Arguments Against Not Criminally Responsible and Guilty Plea
Hello, my name is Arjuna D. Ghose (it is my pen name). I am essentially a former monk now living amongst ordinary everyday society writing a multi-volume spiritual memoir about how I have been seriously misunderstood due to my karma from smearing my spiritual Master. Not to worry, though. It is all in God’s Hands. Despite it being my bad karma, all my dreams are being fulfilled. In this article, I want to discuss my argument against a Not Criminally Responsible decision.
You see, after being misdiagnosed with schizophrenia, I got in trouble with the law one day by driving after taking some sleeping pills.
I Don’t Like Dealing With Psychiatrists
But no psychiatrist I’ve dealt with has as much of a thorough understanding of my mental and spiritual health as I do. It’s insulting for them to masquerade around as if they are knowledgeable when they are not, dismissing me as having no insight. They make assumptions about what is superficially plausible without having any insight or knowledge about where I’m coming from. They don’t know what it’s like to be a disciple of Sri Chinmoy’s. They don’t care or accept that it’s common for a disciple to receive inner guidance from him.
I Don’t Want to Be Found Not Criminally Responsible
So, dealing with psychiatrists who think they have it all figured out and are therefore helping me with schizophrenia has been a kind of psychological torture for me. I do not want to continue dealing with psychiatrists who misconstrue my beliefs and make mountains of molehills when it comes to my mental health. That is why I did not want to be found NCR (Not Criminally Responsible) for the 2017 incident where I drove my vehicle after taking a few sleeping pills and ran into a pole. (Luckily no one was injured.)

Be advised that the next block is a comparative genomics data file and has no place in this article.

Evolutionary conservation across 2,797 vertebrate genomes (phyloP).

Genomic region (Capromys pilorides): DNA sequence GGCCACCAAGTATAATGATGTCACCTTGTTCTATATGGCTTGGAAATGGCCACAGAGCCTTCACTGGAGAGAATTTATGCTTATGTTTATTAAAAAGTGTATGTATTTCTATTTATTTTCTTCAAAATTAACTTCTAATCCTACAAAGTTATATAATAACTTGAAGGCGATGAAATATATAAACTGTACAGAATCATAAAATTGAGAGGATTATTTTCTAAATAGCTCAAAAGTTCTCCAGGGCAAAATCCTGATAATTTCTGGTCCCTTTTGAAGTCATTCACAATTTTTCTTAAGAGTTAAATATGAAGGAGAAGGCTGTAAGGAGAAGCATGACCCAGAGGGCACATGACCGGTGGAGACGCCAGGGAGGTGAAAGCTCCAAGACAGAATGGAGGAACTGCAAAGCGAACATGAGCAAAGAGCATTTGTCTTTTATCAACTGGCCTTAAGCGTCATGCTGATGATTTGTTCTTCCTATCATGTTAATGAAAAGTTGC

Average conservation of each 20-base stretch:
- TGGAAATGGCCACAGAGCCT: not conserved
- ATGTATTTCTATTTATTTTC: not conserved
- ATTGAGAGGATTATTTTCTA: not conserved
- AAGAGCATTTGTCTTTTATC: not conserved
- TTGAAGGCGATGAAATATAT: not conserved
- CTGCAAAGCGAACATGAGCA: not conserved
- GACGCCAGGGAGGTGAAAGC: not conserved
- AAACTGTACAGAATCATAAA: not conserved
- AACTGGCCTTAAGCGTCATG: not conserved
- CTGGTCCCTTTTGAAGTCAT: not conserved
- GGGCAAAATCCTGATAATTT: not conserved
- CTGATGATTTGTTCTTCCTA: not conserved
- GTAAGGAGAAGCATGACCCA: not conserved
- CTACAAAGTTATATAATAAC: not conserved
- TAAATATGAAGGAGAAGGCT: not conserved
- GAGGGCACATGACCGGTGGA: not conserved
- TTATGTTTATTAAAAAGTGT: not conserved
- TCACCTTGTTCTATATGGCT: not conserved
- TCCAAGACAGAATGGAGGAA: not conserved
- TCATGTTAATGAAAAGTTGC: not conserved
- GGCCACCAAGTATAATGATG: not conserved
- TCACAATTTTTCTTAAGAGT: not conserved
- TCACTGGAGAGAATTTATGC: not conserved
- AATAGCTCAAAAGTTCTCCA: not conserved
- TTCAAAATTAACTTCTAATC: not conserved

If I was found NCR, I would have to continue dealing with psychiatrists indefinitely treating me for an illness I do not have. There would be no way to prove that I really do receive inner guidance from my Guru. They would go on believing that their science — which is not based on any kind of tests or scans — is advanced and accurate, tormenting me with their false beliefs. Worse yet, I would not be able to pursue unsupervised visits with my daughter through the Family Court.
Would The Mental Health Court Program Help Me Avoid A Criminal Record?
I initially tried to go through the Mental Health Court Program here in Halifax. I had learned about Mental Health Court programs by reading a book my Inner Guide (my Guru) advised me to read about 9 months prior to my accident. That book is called Mental Health Courts – Decriminalizing the Mentally Ill by Richard D. Schneider, Hy Bloom, and Mark Heerema. It was only after reading that book, which I was just finishing around the time of the accident, that I realized without any legal advice that I could take advantage of my schizophrenia diagnosis and avoid a criminal conviction by going through the Mental Health Court Program. I wasn’t even aware of the existence of Mental Health Courts prior to that.
But my attempt to go through that program was cut short when a forensic psychiatrist I call Dr. Potlick decided I was not criminally responsible at the time of the incident. Here in Halifax, you can’t go through the Mental Health Court Program if you are found not criminally responsible. Instead, you are placed under the jurisdiction of the Criminal Code Review Board. Dr. Potlick issued a report consisting of several pages outlining his position against me. However, that did not make me officially NCR unless I agreed with his decision.
As you may have guessed, I did not.
My Arguments Against Not Criminally Responsible
My intention was to argue before the regular criminal court judge that I never had schizophrenia. If I didn’t have schizophrenia at the time of the offence, then I could not be found not criminally responsible. I explained that to my lawyer. He replied it would be easier to show that while I may (or may not) have schizophrenia, that mental disorder was not responsible for the accident. Therefore, I shouldn’t be found not criminally responsible. That would mean I wouldn’t even argue that I don’t have schizophrenia.